Chapter 1 engine components and classification

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This my lecture slideshow-Mr Hilmi Politeknik Sultan Mizan Zainal Abidin(PSMZA)

Text of Chapter 1 engine components and classification

  • Prepared by: MUHAMMAD HILMI BIN ZAID
  • The topic covers basic theoretical knowledge and understanding of engine components, classifications and terminologies. Areas involving engine construction, operating principles and valve train
  • Understand engine construction Explain various types of internal combustion engines construction and operation: two-stroke petrol and diesel four-stroke petrol and diesel rotary/Wankel Understand basic engine terminologies Explain basic engine terminologies such as TDC, BDC, stroke, bore, displacement, compression ratio etc.
  • Understand cylinder head and valve train construction State the purpose of cylinder head Describe various type of valve train: OHV OHC Multivalve Explain typical valve timing diagram Explain basic operating principles of: VTEC MIVEC VVTI CPS DVVT
  • Engine provides the power to drive the vehicles wheel. Biggest part of the engine is the cylinder block. The cylinder block is a large casting of metal that is drilled with holes to allow for the passage of lubricants and coolant through the block and provide spaces for movement of mechanical parts. The block contains the cylinders, which are round passageways fitted with pistons. The block houses or holds the major mechanical parts of the engine.
  • The cylinder head fits on top of the cylinder block to close off and seal the top of the cylinder. The combustion chamber is an area into which the air-fuel mixture is compressed and burned. The cylinder head contains all or most of the combustion chamber. The cylinder head also contains ports through which the air-fuel mixture enters and burned gases exit the cylinder and the bore for the sparkplug.
  • The valve train is a series of parts used to open and close the intake and exhaust ports. A valve is a movable part that opens and closes the ports. A camshaft controls the movement of the valves. Springs are used to help close the valves.
  • The up-and-down motion of the pistons must be converted to rotary motion before it can drive the wheels of a vehicle. This conversion is achieved by linking the piston to a crankshaft with a connecting rod. The upper end of the connecting rod moves with the piston. The lower end of the connecting rod is attached to the crankshaft and moves in a circle. The end of the crankshaft is connected to the flywheel.
  • Operational cycles. (4 stroke or 2 stroke) Number of cylinders. (3,4,5,6,8,10,12 cylinders) Cylinder arrangement. (Flat, inline, V-type) Valve train type. (OHC,OHV, DOHC) Ignition type (Spark, Compression) Fuel type (gasoline, natural gas, methanol, diesel, propane, fuel cell, electric, hybrid)
  • Types of internal combustion engines construction: 4 Stroke petrol and diesel 2 Stroke petrol and diesel Rotary/wankel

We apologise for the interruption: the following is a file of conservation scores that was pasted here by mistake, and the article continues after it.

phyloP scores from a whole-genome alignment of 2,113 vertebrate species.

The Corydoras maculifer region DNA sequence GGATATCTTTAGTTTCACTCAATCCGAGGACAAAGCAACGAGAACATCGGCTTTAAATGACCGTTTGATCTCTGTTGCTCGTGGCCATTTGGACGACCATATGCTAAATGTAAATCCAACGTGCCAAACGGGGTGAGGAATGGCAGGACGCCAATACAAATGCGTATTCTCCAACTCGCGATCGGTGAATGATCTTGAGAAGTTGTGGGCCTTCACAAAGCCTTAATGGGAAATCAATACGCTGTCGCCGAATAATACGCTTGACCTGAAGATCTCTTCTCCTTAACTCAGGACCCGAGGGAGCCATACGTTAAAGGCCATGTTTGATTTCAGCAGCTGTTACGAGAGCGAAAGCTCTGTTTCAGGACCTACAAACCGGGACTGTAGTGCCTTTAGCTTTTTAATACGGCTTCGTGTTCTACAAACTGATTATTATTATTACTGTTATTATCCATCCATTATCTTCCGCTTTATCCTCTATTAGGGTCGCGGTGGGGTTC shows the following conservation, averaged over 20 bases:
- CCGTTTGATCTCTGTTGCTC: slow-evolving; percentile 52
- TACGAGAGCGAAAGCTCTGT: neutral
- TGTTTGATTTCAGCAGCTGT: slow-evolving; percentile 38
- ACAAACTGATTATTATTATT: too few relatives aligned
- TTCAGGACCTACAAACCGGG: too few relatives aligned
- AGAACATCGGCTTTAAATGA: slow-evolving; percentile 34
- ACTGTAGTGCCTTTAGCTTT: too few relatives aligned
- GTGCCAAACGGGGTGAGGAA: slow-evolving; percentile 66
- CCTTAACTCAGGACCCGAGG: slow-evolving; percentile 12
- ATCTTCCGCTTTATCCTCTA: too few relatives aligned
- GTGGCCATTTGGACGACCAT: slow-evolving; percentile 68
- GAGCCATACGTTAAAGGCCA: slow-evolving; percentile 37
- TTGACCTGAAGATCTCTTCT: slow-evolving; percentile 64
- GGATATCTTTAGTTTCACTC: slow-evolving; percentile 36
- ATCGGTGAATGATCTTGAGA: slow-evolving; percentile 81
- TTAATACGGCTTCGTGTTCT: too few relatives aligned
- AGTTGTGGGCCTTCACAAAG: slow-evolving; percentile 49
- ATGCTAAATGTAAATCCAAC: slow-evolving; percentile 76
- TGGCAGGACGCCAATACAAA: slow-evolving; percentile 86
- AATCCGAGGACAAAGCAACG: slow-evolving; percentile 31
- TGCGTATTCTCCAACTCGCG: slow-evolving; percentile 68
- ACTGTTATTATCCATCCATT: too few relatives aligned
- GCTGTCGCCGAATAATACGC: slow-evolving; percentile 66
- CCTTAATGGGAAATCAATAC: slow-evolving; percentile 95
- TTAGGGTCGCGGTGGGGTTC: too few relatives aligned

• Intake Stroke Compression Stroke Power Stroke Exhaust Stroke
  • The first stroke of the cycle is the intake stroke. As the piston moves away from top dead center (TDC), the intake valve opens. The downward movement of the piston increases the volume of the cylinder above it, reducing the pressure in the cylinder. Low pressure (engine vacuum) causes the atmospheric pressure to push a mixture of air and fuel through the open intake valve. As the piston reaches the bottom of its stroke, the reduction in pressure stops, causing the intake of air-fuel mixture to slow down. It does not stop because of the weight and movement of the air-fuel mixture. It continues to enter the cylinder until the intake valve closes. The intake valve closes after the piston has reached bottom dead center (BDC). This delayed closing of the valve increases the volumetric efficiency of the cylinder by packing as much air and fuel into it as possible.
  • The compression stroke begins as the piston starts to move from BDC. The intake valve closes, trapping the air-fuel mixture in the cylinder. The upward movement of the piston compresses the air-fuel mixture, thus heating it up. At TDC, the piston and cylinder walls form a combustion chamber in which the fuel will be burned. The volume of the cylinder with the piston at BDC compared to the volume of the cylinder with the piston at TDC determines the compression ratio of the engine.
  • The power stroke begins as the compressed fuel mixture is ignited. With the valves still closed, an electrical spark across the electrodes of a spark plug ignites the air-fuel mixture. The burning fuel rapidly expands, creating a very high pressure against the top of the piston. This drives the piston down toward BDC. The downward movement of the piston is transmitted through the connecting rod to the crankshaft.